Above all else, Louisa May Alcott was a radical. From an early age, she was an abolitionist. She was also a feminist, committed to never marrying, and loved to pull up her skirts and go for a long run through the woods.
Alcott’s most famous work, “Little Women,” was nearly the opposite — a light, juvenile novel focused on sisterly love and domestic peace. And though it was semi-autobiographical, she hated it. Last week, the latest film version, directed by Greta Gerwig, hit theaters.
Alcott’s father, Bronson Alcott, with whom she was close, was also a radical. He hung out with Transcendentalist poets and used the family home as a stop on the Underground Railroad. He was also a teacher who was disgraced after publishing a book with ideas about education that were a little too innovative.
And he was prone to depression. Once he was fired from his school, he didn’t work again for years. An attempt to start a utopian community failed utterly, deepening his depression, and his wife and daughters were forced to take any work they could to keep the family afloat.
Alcott took on sewing projects, worked as a maid to a rich woman on a trip to Europe, and tried to sell stories she had written to women’s magazines. She also worked as a Civil War nurse, and her written account of this period turned into her first literary success.
But her favorite things to write were suspense novels, which she published under the name A.M. Bernard. These stories featured liberated women following sensational passions across the high seas and in glamorous locales. She wrote dozens of these stories for women’s magazines but earned only a pittance.
Then she dipped her toes into children’s stories, where the market was bigger and the pay slightly better. An editor friend who worked at a publishing house, Thomas Niles, urged her to write a “simple” novel about girls. She tried, but found it boring and gave up.
Soon afterward, according to Humanities magazine, her father went to the same editor with a manuscript of his philosophical musings. Niles agreed to publish it on the condition that his daughter try again to write a novel about girls.
In May 1868, she wrote in her journal, “Mr. N wants a girls’ story, and I begin ‘Little Women.’ … I plod away, though I don’t enjoy this sort of thing. Never liked girls or knew many, except my sisters; but our queer plays and experiences may prove interesting, though I doubt it.”
Yet her dutiful eldest sister Anna became Meg; headstrong Louisa became Jo; artistic sister May became Amy; and sweet sister Lizzie, who had died of scarlet fever at 22, became doomed Beth. Marmee was Marmee, and her dad, in reality emotionally absent because of his depression, became physically absent because of his heroic service in the Civil War.
Alcott plowed through writing the book in two months. Halfway through, she delivered 12 chapters to Niles, confiding in her journal, “He thought it dull; so do I.”
But their tunes changed after Niles gave it to some young girls as a test audience; they told him it was “splendid.” “As it is for them, they are the best critics, so I should be satisfied,” Alcott wrote in her journal. She also noted that the publisher advised her to retain the copyright, a decision that would soon make her a fortune.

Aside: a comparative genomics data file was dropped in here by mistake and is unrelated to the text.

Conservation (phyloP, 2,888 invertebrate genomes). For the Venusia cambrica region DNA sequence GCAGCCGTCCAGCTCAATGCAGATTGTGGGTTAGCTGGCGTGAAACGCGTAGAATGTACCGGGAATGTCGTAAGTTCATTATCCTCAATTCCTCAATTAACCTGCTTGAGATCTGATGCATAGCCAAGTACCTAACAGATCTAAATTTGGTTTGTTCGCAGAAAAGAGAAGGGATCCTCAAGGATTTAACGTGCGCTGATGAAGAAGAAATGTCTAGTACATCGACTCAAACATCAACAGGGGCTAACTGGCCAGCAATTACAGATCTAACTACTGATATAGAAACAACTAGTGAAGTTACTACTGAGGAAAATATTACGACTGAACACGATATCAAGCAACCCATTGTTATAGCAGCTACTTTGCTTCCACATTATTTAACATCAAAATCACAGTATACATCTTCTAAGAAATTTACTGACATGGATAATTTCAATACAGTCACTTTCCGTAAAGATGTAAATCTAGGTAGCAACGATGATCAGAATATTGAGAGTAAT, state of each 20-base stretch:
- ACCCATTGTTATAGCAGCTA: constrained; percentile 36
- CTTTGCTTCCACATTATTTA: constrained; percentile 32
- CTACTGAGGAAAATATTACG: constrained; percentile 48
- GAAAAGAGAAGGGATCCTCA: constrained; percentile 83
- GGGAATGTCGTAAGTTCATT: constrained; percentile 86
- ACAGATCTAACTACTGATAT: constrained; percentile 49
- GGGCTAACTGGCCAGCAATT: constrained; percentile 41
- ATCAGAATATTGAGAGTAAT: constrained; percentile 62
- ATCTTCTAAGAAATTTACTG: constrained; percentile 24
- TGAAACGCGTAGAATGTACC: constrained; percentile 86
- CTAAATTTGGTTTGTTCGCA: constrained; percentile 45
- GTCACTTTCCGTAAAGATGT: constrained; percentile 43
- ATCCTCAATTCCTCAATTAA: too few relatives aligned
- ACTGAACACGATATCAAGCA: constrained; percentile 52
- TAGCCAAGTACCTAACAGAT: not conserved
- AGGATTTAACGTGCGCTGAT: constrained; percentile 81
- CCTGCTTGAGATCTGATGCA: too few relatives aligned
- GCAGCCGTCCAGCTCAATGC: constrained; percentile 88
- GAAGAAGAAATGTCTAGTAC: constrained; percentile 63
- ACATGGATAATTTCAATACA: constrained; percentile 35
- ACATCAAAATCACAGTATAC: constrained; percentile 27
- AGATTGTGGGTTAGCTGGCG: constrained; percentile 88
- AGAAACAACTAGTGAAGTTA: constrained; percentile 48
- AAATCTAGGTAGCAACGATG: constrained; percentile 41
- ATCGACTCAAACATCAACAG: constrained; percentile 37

Released that September, the book was a hit. Alcott was an overnight literary star. Though she was grateful to finally have financial stability, she was never comfortable with the public acclaim she got from writing something about which she cared little. When adoring fans would knock on the door of her home, she would pretend to be a servant and usher them away.
What we now know as the novel “Little Women” was released as two volumes; when the first book covering the March sisters’ childhood did well, fans demanded a second volume so they could find out what happened to the sisters as adults.
And there was one particular request she resented deeply; young girls really, really wanted Jo to marry her neighbor friend Laurie.
“Girls write to ask who the little women marry, as if that was the only end and aim of a woman’s life,” she complained in her journal. “I won’t marry Jo to Laurie to please any one.”
Just like the other characters in “Little Women,” there had been a real-life Laurie to Alcott’s Jo. His name was Laddie, and he was a Polish man 10 years her junior with whom she had carried on a flirtation during a trip to Europe. In the end though, Alcott chose to stick with her vow of “spinsterhood” — a decision her fans seemed to unintentionally condemn.
So, she wrote to a friend, “out of perversity” she “made a funny match” for Jo in the sequel: not Laurie, but old German Professor Bhaer. It was a literary decision that breaks hearts to this day.
“I expect vials of wrath to be poured upon my head,” she told her friend, “but rather enjoy the prospect.”
Alcott continued to serve the public appetite for stories about the domestic lives of the March family for the next decade, writing sequels “Little Men” and “Jo’s Boys.”
Finally, in 1877, she returned to her true passion, her “blood and thunder tales.” Picking up a project she had long set aside, she wrote vigorously all day and noted in her journal:
“Enjoyed doing it, having tired of providing moral pap for the young.”